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January 20, 2012
Offensive tweets lead to expulsion of star
Dallas Jackson is the Senior Analyst for RivalsHigh. Email him your question, comment or story ideas to DallasJ@Yahoo-Inc.com and follow him on Twitter.
Yuri Wright, one of the best high school cornerbacks in the country, has spent most of his senior year trying to decide what college to attend.
This weekend - because of his own Twitter account - he has to look for a new high school first.
Wright was expelled from Ramsey (N.J.) Don Bosco Prep on Thursday after a series of offensive tweets that were sexually graphic and racially insensitive were discovered on his Twitter account.
The remarks forced the hand of the all-boys private school in Bergen County, one that has finished in the Top 10 nationally the past three years, including No. 2 this past season.
"He's a good kid and I think he has a bright college future and I wish him the best of luck," Don Bosco head coach Greg Toal told nj.com. "There is no question Don Bosco had to do what it had to do."
Wright is listed as the No. 85 overall recruit in the country in the final Rivals250 rankings. He is considered the seventh-best player at his position and third-best talent in the state of New Jersey.
At 6-foot-2, 180 pounds, he has the size, strength and speed to be a big-time college player. It's the reason schools such as Michigan, Notre Dame, Georgia, Colorado and Rutgers were among his five finalists.
Michigan has pulled its offer - other schools were mulling doing so.
This is just the last example of how social media mistakes can impact teenagers.
"To my knowledge this is the highest profile prospect to be dropped by a college program and expelled from school over Twitter," Rivals.com national recruiting analyst Mike Farrell said.
Wright has not commented since the episode unfolded. But Farrell, who has dealt with Wright personally throughout his high school career, knows how big an impact this is.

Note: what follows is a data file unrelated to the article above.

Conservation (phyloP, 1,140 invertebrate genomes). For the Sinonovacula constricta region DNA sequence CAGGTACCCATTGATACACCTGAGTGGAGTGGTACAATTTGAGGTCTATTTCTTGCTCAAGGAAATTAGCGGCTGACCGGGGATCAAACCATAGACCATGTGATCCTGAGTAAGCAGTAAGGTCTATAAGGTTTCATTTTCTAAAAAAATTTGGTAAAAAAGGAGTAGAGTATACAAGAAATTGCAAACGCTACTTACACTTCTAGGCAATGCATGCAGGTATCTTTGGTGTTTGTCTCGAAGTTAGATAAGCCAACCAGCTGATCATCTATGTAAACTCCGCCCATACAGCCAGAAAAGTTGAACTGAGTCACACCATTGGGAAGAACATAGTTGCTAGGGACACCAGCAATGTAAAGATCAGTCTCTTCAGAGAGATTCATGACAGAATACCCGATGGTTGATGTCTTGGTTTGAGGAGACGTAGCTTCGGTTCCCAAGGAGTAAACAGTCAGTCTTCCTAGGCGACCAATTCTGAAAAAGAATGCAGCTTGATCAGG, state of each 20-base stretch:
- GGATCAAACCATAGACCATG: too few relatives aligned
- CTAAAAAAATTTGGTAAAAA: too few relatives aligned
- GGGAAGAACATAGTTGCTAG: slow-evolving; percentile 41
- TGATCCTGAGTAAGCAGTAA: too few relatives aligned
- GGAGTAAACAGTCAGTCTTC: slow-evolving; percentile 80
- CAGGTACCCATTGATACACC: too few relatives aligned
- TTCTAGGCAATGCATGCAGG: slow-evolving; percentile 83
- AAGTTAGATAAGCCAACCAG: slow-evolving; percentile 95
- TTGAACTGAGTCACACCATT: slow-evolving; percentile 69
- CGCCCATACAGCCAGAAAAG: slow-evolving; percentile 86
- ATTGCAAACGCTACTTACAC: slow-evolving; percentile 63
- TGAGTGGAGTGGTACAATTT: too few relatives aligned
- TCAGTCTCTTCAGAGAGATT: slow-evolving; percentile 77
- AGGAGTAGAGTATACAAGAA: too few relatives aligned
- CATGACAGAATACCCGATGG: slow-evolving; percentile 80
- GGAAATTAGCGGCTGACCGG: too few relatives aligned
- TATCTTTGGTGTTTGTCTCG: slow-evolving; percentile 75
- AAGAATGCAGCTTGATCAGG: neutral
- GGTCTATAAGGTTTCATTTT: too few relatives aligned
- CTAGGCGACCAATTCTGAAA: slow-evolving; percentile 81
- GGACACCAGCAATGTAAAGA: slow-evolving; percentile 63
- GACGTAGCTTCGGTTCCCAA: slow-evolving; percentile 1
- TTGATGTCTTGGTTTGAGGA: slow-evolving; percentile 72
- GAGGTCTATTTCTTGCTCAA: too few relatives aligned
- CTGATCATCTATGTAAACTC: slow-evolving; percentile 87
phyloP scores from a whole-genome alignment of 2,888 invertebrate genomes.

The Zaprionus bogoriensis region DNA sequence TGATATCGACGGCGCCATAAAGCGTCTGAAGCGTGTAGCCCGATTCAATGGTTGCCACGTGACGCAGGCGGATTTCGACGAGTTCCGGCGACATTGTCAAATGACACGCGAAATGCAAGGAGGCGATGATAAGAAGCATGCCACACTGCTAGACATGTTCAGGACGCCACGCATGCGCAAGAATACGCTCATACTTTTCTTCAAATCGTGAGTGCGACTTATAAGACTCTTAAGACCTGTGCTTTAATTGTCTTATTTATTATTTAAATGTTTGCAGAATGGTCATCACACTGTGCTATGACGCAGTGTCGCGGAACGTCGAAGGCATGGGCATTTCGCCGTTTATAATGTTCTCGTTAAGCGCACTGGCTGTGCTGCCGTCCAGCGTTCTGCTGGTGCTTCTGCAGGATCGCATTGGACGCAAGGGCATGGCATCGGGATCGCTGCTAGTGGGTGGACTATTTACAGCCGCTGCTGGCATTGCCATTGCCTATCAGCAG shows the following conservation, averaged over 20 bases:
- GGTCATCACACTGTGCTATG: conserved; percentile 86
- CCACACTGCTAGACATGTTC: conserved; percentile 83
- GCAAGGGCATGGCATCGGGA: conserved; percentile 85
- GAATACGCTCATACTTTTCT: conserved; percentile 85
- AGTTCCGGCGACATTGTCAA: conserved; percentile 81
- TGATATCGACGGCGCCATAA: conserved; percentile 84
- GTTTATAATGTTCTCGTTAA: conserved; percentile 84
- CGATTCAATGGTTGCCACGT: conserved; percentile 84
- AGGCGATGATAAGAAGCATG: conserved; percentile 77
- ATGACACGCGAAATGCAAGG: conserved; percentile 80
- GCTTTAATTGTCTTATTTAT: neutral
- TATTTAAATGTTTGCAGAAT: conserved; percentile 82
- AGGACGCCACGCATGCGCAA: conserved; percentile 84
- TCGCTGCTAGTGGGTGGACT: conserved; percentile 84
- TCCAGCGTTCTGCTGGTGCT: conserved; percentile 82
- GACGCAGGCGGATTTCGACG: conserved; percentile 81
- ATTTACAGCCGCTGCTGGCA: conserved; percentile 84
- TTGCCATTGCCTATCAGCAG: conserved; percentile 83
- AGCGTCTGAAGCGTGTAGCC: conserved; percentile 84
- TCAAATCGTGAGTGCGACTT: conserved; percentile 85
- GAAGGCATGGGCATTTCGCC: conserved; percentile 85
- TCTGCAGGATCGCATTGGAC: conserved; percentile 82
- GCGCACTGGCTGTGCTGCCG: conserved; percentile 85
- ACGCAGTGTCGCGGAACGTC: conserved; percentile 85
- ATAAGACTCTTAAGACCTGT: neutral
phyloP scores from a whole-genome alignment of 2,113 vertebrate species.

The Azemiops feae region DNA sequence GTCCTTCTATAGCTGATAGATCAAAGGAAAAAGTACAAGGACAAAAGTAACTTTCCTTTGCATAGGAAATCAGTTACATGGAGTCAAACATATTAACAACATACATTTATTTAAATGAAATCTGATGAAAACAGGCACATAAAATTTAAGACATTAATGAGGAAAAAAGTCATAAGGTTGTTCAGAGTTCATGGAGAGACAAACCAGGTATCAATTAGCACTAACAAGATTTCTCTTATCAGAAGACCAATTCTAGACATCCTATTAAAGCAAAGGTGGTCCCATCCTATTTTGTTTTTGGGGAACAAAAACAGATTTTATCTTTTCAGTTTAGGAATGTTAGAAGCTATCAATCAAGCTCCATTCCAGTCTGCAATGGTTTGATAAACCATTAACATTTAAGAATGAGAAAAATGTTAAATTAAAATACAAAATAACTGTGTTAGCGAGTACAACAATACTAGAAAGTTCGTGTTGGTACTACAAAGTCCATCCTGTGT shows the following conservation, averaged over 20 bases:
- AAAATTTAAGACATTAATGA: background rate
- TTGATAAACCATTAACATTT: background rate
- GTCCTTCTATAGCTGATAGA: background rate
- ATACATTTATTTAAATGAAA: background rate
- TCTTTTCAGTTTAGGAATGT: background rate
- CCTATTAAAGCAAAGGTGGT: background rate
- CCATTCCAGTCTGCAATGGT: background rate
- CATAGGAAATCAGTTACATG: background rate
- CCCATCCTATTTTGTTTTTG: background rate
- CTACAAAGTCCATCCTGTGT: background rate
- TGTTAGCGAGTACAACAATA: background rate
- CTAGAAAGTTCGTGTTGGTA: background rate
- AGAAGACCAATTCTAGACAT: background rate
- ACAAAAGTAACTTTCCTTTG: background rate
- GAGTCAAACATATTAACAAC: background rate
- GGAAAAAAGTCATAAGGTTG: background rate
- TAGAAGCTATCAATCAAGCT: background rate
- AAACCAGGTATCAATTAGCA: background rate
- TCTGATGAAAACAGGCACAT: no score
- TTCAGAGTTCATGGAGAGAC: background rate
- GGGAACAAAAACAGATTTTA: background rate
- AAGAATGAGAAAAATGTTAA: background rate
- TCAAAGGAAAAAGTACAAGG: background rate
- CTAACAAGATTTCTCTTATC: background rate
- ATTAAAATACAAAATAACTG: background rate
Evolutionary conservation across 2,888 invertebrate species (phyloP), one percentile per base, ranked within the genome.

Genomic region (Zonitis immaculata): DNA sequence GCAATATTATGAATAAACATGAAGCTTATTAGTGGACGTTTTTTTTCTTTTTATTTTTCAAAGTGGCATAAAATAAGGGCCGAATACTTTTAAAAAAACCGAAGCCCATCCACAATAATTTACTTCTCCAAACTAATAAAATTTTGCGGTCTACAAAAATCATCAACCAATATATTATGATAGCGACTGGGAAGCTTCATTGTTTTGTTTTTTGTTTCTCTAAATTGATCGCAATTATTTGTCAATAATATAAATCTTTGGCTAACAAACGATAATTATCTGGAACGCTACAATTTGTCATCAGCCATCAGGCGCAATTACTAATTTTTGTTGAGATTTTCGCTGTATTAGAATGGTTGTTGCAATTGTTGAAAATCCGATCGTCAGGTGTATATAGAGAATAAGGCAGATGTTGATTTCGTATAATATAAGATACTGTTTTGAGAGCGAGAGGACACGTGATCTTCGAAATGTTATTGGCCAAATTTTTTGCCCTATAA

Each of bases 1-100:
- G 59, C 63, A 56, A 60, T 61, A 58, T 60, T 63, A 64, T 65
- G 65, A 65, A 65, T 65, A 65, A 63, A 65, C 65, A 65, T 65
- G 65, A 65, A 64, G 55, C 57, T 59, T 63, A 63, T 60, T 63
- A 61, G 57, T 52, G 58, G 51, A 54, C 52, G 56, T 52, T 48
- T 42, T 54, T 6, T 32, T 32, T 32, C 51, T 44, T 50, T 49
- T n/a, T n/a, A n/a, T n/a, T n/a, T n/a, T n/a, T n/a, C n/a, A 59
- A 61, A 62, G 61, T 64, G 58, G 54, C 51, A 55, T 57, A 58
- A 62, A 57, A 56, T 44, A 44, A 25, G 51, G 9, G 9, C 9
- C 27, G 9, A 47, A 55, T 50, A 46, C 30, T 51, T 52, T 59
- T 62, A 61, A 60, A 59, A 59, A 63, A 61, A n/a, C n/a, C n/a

"This has ruined Yuri's chance to attend the school he has labeled as his dream school in Michigan and it could cause other schools to back off as well," he said. "Hopefully this example will send a wake-up call to high profile prospects moving forward to watch what they put out in cyberspace."
Not that Wright hasn't been warned.
"I know conversations about Facebook and Twitter occur all the time at high schools, especially at Don Bosco," Farrell said.
In fact, Farrell said, Toal has been preaching personal accountability for more than a decade - and about more than just social media.
"Coach Toal teaches the kids more than just football," Farrell said. "He's always teaching them about representing themselves and their school - on the field, on recruiting trips, on home visits by coaches. Don Bosco is the last place I would expect this to happen."
And Wright one of the last kids.
"I've talked to Yuri many times," Farrell said. "I've seen him at practice, with other kids and he's always been very polite, very respectful. Shy in a lot of ways."
The initial story was first published on Thursday on a Michigan fan site as an explanation for why the Wolverines had stopped recruiting the four-star defensive back. It has been met with some backlash as Wright's comments were pulled from a private - not public - Twitter account and intended for his own personal friends.
That being said, the account had more than 1,500 followers.
Sources close to Wright said he has other scholastic options and graduating from high school will not be an issue.
How it impacts his collegiate destination remains to be seen. It's unclear if Rutgers - which was supposed to host Wright this weekend - will do so.
National Signing Day - the point in which recruits can officially sign Letters of Intent to schools - is on Feb. 1. But athletes do not have to declare their intentions on that day. Many wait days, weeks or months before making a decision.
Farrell feels schools will hold a spot for Wright long past signing day.
"From a college recruiting standpoint however, I don't expect this to keep Yuri Wright from being a major college football prospect," he said. "I know that two new schools jumped in on his recruitment Thursday night expecting a few others to drop out and I expect he will be heavily recruited up until Signing Day.
"I've followed kids who have done much, much worse in high school and still ended up earning college scholarships and going on to excellent careers. He did not commit a crime here while others have and still gone on to college. He's a 17-year-old kid who made a mistake and I hope others learn from it and become more responsible on Facebook and Twitter with their comments."
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